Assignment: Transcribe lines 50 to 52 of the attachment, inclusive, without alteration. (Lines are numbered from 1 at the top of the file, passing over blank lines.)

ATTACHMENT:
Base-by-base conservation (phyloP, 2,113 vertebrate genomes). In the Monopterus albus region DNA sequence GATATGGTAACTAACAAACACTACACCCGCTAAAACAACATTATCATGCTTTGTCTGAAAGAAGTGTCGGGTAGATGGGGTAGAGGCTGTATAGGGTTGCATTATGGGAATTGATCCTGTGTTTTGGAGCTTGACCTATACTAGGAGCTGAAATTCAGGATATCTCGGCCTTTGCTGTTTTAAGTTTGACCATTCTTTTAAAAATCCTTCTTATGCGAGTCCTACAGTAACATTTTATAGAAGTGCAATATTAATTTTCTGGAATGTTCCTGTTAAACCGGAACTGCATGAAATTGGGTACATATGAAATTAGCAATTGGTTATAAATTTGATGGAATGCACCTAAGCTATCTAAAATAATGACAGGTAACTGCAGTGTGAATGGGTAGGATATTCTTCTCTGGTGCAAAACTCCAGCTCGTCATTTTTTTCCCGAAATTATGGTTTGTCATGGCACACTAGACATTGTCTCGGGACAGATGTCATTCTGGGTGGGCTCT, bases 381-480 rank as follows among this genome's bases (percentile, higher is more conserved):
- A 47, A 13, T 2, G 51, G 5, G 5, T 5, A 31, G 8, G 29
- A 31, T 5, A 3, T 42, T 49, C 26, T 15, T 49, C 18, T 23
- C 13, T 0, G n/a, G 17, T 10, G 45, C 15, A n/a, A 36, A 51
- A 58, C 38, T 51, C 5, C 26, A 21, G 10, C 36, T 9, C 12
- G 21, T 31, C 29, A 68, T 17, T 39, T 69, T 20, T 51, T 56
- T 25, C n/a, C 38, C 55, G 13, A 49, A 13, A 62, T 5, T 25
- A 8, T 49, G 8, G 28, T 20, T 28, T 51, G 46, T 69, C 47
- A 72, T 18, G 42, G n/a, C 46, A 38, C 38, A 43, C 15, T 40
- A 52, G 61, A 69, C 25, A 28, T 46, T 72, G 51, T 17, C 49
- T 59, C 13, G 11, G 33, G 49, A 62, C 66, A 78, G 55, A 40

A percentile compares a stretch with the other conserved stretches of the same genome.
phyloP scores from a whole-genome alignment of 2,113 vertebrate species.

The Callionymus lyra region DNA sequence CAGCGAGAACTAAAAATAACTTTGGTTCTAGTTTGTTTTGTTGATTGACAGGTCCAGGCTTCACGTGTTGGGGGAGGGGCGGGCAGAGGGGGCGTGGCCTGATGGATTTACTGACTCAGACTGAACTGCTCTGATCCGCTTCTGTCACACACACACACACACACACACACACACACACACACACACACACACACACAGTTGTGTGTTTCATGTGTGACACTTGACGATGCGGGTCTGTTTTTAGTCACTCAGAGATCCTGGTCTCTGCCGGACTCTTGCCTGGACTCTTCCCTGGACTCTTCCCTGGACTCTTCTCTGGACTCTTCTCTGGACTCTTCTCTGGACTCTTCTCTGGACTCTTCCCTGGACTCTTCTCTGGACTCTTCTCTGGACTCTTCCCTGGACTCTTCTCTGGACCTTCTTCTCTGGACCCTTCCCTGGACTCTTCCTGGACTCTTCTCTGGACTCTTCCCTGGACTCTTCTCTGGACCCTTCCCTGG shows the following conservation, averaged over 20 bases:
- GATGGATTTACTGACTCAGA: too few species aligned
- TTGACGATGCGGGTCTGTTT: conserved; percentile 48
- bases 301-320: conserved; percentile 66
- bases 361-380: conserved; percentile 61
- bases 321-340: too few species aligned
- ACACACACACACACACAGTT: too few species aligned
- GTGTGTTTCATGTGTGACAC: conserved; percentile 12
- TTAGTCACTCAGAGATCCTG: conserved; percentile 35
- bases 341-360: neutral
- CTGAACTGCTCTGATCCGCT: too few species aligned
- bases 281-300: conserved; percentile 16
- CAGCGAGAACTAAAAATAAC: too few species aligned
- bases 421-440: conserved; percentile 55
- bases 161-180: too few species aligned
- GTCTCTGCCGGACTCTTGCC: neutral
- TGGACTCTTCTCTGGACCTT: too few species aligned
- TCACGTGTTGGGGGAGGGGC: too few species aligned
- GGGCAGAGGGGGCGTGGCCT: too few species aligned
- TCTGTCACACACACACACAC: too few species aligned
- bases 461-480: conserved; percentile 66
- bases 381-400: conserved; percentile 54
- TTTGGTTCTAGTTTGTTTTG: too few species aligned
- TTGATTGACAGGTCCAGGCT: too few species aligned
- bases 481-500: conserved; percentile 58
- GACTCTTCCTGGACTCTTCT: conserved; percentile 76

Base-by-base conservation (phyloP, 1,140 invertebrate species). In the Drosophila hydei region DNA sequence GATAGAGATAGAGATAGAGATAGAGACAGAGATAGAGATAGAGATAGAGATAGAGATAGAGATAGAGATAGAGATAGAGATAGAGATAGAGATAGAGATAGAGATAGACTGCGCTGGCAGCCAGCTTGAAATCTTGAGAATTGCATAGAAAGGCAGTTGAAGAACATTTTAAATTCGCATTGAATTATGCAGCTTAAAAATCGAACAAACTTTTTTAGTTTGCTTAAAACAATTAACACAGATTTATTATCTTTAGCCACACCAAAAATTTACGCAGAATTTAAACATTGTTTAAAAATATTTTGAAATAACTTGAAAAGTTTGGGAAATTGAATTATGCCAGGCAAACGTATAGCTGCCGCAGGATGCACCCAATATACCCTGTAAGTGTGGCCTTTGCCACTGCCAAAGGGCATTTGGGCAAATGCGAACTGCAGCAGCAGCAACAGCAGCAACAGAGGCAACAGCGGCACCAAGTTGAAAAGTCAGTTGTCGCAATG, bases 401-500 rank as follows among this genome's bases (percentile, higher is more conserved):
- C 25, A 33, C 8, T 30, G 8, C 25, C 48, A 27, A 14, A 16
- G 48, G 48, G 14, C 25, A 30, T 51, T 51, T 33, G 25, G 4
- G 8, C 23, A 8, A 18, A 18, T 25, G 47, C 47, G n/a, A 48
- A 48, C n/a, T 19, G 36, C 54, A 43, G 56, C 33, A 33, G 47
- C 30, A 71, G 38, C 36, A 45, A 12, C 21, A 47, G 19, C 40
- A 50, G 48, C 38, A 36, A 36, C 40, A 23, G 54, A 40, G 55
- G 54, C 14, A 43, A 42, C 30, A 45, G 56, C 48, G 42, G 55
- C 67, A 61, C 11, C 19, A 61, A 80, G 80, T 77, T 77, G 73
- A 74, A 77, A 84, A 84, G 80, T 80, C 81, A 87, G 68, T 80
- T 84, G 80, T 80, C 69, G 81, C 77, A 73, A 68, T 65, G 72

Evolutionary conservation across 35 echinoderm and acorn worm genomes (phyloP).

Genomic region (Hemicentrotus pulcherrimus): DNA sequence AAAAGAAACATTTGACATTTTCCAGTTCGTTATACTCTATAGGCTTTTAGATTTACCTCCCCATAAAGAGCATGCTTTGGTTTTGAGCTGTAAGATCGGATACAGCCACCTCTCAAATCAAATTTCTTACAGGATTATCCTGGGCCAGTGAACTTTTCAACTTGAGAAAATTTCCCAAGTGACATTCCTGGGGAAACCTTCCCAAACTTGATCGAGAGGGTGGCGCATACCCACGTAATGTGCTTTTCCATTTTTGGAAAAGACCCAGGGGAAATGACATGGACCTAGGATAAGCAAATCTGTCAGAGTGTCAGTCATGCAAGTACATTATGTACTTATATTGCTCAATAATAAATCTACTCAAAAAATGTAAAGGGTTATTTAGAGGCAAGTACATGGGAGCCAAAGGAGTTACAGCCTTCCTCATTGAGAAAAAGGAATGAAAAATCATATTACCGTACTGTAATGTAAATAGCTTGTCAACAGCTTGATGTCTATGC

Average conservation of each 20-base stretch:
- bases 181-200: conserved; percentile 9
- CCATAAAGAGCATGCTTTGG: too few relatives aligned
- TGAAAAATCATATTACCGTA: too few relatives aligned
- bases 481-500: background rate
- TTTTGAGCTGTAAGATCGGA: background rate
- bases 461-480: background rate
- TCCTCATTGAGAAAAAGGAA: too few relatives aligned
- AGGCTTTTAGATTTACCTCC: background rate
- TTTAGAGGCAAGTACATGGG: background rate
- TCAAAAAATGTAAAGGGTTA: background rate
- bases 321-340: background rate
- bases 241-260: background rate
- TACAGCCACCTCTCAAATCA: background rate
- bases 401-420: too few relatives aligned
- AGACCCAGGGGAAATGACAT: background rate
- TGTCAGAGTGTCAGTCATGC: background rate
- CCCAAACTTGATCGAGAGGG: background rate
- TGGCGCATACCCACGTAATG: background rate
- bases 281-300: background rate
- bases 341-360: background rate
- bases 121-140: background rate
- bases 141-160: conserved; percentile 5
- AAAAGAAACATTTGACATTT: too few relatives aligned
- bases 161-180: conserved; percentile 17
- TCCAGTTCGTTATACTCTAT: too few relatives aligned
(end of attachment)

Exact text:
- T 84, G 80, T 80, C 69, G 81, C 77, A 73, A 68, T 65, G 72

Evolutionary conservation across 35 echinoderm and acorn worm genomes (phyloP).

Genomic region (Hemicentrotus pulcherrimus): DNA sequence AAAAGAAACATTTGACATTTTCCAGTTCGTTATACTCTATAGGCTTTTAGATTTACCTCCCCATAAAGAGCATGCTTTGGTTTTGAGCTGTAAGATCGGATACAGCCACCTCTCAAATCAAATTTCTTACAGGATTATCCTGGGCCAGTGAACTTTTCAACTTGAGAAAATTTCCCAAGTGACATTCCTGGGGAAACCTTCCCAAACTTGATCGAGAGGGTGGCGCATACCCACGTAATGTGCTTTTCCATTTTTGGAAAAGACCCAGGGGAAATGACATGGACCTAGGATAAGCAAATCTGTCAGAGTGTCAGTCATGCAAGTACATTATGTACTTATATTGCTCAATAATAAATCTACTCAAAAAATGTAAAGGGTTATTTAGAGGCAAGTACATGGGAGCCAAAGGAGTTACAGCCTTCCTCATTGAGAAAAAGGAATGAAAAATCATATTACCGTACTGTAATGTAAATAGCTTGTCAACAGCTTGATGTCTATGC